Apple’s beloved MagSafe connector could make a comeback

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Here's how to hack the new MacBook's power chime onto the Aiir and Pro. Photo: Apple
MagSafe is gone but not forgotten. Not at Apple, anyway.
Photo: Apple

Apple is exploring charging cables that attach to its devices with magnets. This is highly reminiscent of its discontinued MagSafe system.

Previously, this was a great way to keep MacBooks from being accidentally damaged but Apple stopped using it during the company’s transition to USB-C.

As Apple points out, when a USB-C cable is inserted into a MacBook or iPad, and something happens to yank on that cable, “the plug connector can be pulled in a direction that it is not intended to travel, thereby causing physical damage to the plug connector and/or the receptacle connector.”

In worst-case situations, the computer can be pulled off a desk or table, smashing to the floor.

Magnets to the rescue!

Apple just received a patent for “Smart Charging Systems for Portable Electronic Devices.” This describes using magnets in cables to prevent damage if they get yanked on.

Or, as Apple puts in, “The smart charging system includes a magnetized connector and a charging component that can be configured to dynamically attract and repel the connector to and from the portable electronic device.”

And the patent takes the word “dynamically” to heart. Apple envisions the system taking an active part in disconnecting itself if an accident occurs. “The connector can be disconnected from the portable electronic device by the charging component before the jolting event occurs.”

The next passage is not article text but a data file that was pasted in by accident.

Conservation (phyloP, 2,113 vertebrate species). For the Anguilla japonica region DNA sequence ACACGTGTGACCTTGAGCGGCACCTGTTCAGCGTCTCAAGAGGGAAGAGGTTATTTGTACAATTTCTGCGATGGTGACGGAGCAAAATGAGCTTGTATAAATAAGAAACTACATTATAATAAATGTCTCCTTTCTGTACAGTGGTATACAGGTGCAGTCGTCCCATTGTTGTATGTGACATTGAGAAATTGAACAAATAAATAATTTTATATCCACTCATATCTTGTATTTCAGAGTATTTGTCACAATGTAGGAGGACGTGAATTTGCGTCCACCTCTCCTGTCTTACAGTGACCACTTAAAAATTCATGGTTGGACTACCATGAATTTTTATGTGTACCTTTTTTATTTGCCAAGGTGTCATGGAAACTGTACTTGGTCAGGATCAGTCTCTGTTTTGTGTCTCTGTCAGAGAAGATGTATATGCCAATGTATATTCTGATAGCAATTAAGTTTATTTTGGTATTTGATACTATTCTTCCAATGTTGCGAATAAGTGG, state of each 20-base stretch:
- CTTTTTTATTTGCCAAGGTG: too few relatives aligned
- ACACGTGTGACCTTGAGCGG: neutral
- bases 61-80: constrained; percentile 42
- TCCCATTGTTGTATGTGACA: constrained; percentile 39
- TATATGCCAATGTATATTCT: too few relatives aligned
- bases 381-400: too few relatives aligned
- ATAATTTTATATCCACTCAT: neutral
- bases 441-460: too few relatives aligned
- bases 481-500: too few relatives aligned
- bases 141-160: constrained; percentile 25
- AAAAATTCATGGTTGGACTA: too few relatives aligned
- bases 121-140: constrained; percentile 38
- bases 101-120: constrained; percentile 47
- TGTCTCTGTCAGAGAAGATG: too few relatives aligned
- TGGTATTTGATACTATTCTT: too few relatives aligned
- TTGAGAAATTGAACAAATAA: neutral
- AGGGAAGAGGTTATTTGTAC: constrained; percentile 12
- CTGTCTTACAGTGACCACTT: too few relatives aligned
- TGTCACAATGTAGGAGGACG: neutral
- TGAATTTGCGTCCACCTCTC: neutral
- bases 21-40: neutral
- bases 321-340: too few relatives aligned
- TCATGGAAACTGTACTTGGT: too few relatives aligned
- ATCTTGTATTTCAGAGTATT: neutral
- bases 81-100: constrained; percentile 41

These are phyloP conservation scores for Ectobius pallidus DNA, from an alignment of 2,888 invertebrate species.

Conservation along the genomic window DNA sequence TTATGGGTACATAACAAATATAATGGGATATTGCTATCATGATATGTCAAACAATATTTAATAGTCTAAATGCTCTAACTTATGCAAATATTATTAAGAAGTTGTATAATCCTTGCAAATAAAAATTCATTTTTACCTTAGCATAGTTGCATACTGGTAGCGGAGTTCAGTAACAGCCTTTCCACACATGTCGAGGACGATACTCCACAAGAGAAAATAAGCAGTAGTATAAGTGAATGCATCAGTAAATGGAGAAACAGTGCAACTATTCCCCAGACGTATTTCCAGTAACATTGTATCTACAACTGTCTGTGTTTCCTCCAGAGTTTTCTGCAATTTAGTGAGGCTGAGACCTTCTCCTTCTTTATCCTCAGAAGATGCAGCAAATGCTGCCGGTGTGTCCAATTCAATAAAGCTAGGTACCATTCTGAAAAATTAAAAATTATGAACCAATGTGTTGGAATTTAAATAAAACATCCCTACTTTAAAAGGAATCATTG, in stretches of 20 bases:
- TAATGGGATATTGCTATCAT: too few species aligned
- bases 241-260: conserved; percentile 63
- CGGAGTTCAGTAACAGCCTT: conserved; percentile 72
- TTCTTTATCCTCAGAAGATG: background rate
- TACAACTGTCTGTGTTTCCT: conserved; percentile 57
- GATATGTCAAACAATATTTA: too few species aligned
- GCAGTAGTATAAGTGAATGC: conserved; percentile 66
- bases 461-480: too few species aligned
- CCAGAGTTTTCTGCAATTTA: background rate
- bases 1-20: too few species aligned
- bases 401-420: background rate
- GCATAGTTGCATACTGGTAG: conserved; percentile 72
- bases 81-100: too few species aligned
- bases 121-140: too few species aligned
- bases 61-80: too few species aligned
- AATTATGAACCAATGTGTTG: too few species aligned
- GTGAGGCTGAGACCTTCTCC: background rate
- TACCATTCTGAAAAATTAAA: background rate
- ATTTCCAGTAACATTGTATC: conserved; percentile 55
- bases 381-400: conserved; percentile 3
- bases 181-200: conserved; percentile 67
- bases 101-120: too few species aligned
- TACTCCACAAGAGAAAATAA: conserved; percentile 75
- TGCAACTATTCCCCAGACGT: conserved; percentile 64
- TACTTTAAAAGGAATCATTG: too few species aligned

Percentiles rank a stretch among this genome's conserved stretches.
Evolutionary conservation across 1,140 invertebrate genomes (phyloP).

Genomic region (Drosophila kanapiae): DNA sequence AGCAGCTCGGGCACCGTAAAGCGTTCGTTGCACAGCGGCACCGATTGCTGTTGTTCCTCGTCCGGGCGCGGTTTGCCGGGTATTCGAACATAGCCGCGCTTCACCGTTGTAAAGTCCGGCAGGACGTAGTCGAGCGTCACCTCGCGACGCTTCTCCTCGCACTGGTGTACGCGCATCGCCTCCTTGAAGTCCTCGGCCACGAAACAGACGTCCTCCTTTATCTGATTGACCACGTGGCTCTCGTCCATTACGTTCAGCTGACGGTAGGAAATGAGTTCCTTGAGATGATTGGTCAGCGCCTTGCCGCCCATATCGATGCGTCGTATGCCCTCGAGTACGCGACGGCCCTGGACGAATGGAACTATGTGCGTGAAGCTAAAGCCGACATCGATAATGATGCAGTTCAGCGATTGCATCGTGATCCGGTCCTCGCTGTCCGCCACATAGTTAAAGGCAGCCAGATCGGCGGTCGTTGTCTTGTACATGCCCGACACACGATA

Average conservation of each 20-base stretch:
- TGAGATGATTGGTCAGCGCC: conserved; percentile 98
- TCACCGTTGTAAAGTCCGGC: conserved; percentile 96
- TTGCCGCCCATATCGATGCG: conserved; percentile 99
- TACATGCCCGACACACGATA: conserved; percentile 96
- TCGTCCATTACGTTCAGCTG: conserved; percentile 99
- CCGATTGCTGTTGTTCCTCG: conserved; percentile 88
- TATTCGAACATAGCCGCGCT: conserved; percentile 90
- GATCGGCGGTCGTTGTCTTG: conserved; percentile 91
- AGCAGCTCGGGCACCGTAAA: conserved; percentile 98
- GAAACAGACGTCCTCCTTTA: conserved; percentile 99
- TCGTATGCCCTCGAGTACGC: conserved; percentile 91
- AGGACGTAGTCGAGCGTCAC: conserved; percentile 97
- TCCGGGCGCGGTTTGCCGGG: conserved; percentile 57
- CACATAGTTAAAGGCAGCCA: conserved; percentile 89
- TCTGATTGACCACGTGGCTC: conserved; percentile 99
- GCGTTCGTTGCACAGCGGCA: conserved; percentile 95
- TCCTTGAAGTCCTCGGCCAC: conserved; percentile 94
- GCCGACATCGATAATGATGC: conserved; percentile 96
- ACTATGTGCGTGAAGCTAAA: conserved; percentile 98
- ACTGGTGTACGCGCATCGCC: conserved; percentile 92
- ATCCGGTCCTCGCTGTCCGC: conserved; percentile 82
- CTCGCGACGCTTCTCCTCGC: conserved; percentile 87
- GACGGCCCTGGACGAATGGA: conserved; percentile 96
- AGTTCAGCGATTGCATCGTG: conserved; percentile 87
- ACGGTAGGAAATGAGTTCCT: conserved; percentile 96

In addition, this proposed system might include haptic feedback to notify the user that a good connection has been made.

MagSafe was only for MacBooks, but the new version might have a much wider reach. The patent says this magnetized charging system could be used with “a smart phone, wearable device, smart watch, tablet, personal computer, and the like.”

Difficulties lie ahead for MagSafe 2

The patent Apple applied for covers a charging system held together with magnets. Transferring data doesn’t get mentioned at all. The original version of MagSafe also just handled power, but it was replaced with USB-C that can transfer both data and power.  It’s believed one of the reasons Apple didn’t extend MagSafe to the new connector is it limited the speed of data transfers below what USB-C and Thunderbolt 3 are capable of.

Attempts by third-party accessory makers to re-create MagSafe have run into limitations in bandwidth. Some of their offerings did not even attempt to transmit data, just power.

But innerexile seems to have found a way. Its ThunderMag system is a pair of magnetized break-away connectors that fit o the end of a USB-C cable, and the inventor claims there’s no data or charging slowdowns. If a third-party accessory maker can accomplish this then Apple surely can as well.

That said, this is only a patent application, not a product announcement. It’s possible this research might not ever become a product.